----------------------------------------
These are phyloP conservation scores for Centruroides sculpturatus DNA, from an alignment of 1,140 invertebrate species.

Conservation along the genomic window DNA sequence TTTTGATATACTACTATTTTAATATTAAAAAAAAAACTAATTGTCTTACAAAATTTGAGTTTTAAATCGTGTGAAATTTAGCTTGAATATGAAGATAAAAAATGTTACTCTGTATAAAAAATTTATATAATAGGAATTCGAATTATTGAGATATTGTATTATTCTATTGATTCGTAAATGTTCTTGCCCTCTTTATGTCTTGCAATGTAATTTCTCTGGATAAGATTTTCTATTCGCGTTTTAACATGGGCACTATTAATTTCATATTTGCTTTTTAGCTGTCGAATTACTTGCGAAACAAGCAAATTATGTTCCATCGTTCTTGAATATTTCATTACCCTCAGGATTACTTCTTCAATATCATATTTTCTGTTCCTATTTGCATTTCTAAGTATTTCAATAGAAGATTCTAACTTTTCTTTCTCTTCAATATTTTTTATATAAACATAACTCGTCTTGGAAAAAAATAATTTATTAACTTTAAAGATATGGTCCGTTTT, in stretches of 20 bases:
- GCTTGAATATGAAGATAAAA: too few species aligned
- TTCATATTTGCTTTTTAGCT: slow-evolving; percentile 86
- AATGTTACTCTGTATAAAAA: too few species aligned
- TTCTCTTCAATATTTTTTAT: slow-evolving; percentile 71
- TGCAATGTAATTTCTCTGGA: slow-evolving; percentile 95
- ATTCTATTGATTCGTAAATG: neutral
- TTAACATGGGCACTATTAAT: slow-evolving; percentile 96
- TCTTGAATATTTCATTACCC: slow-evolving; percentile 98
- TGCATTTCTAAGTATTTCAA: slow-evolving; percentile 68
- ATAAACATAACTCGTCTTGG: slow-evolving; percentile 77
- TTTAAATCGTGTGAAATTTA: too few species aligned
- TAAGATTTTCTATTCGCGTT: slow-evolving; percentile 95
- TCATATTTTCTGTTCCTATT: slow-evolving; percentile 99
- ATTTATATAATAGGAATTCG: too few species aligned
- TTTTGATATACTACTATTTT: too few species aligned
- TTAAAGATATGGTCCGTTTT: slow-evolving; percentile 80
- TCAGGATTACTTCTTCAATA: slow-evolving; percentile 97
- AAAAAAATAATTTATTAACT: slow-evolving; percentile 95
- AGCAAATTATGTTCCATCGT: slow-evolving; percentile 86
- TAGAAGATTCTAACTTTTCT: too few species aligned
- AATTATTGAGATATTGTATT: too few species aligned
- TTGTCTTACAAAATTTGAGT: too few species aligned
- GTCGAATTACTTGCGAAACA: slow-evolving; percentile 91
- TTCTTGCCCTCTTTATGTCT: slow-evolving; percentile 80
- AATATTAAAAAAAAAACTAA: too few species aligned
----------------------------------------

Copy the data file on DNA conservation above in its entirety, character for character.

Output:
These are phyloP conservation scores for Centruroides sculpturatus DNA, from an alignment of 1,140 invertebrate species.

Conservation along the genomic window DNA sequence TTTTGATATACTACTATTTTAATATTAAAAAAAAAACTAATTGTCTTACAAAATTTGAGTTTTAAATCGTGTGAAATTTAGCTTGAATATGAAGATAAAAAATGTTACTCTGTATAAAAAATTTATATAATAGGAATTCGAATTATTGAGATATTGTATTATTCTATTGATTCGTAAATGTTCTTGCCCTCTTTATGTCTTGCAATGTAATTTCTCTGGATAAGATTTTCTATTCGCGTTTTAACATGGGCACTATTAATTTCATATTTGCTTTTTAGCTGTCGAATTACTTGCGAAACAAGCAAATTATGTTCCATCGTTCTTGAATATTTCATTACCCTCAGGATTACTTCTTCAATATCATATTTTCTGTTCCTATTTGCATTTCTAAGTATTTCAATAGAAGATTCTAACTTTTCTTTCTCTTCAATATTTTTTATATAAACATAACTCGTCTTGGAAAAAAATAATTTATTAACTTTAAAGATATGGTCCGTTTT, in stretches of 20 bases:
- GCTTGAATATGAAGATAAAA: too few species aligned
- TTCATATTTGCTTTTTAGCT: slow-evolving; percentile 86
- AATGTTACTCTGTATAAAAA: too few species aligned
- TTCTCTTCAATATTTTTTAT: slow-evolving; percentile 71
- TGCAATGTAATTTCTCTGGA: slow-evolving; percentile 95
- ATTCTATTGATTCGTAAATG: neutral
- TTAACATGGGCACTATTAAT: slow-evolving; percentile 96
- TCTTGAATATTTCATTACCC: slow-evolving; percentile 98
- TGCATTTCTAAGTATTTCAA: slow-evolving; percentile 68
- ATAAACATAACTCGTCTTGG: slow-evolving; percentile 77
- TTTAAATCGTGTGAAATTTA: too few species aligned
- TAAGATTTTCTATTCGCGTT: slow-evolving; percentile 95
- TCATATTTTCTGTTCCTATT: slow-evolving; percentile 99
- ATTTATATAATAGGAATTCG: too few species aligned
- TTTTGATATACTACTATTTT: too few species aligned
- TTAAAGATATGGTCCGTTTT: slow-evolving; percentile 80
- TCAGGATTACTTCTTCAATA: slow-evolving; percentile 97
- AAAAAAATAATTTATTAACT: slow-evolving; percentile 95
- AGCAAATTATGTTCCATCGT: slow-evolving; percentile 86
- TAGAAGATTCTAACTTTTCT: too few species aligned
- AATTATTGAGATATTGTATT: too few species aligned
- TTGTCTTACAAAATTTGAGT: too few species aligned
- GTCGAATTACTTGCGAAACA: slow-evolving; percentile 91
- TTCTTGCCCTCTTTATGTCT: slow-evolving; percentile 80
- AATATTAAAAAAAAAACTAA: too few species aligned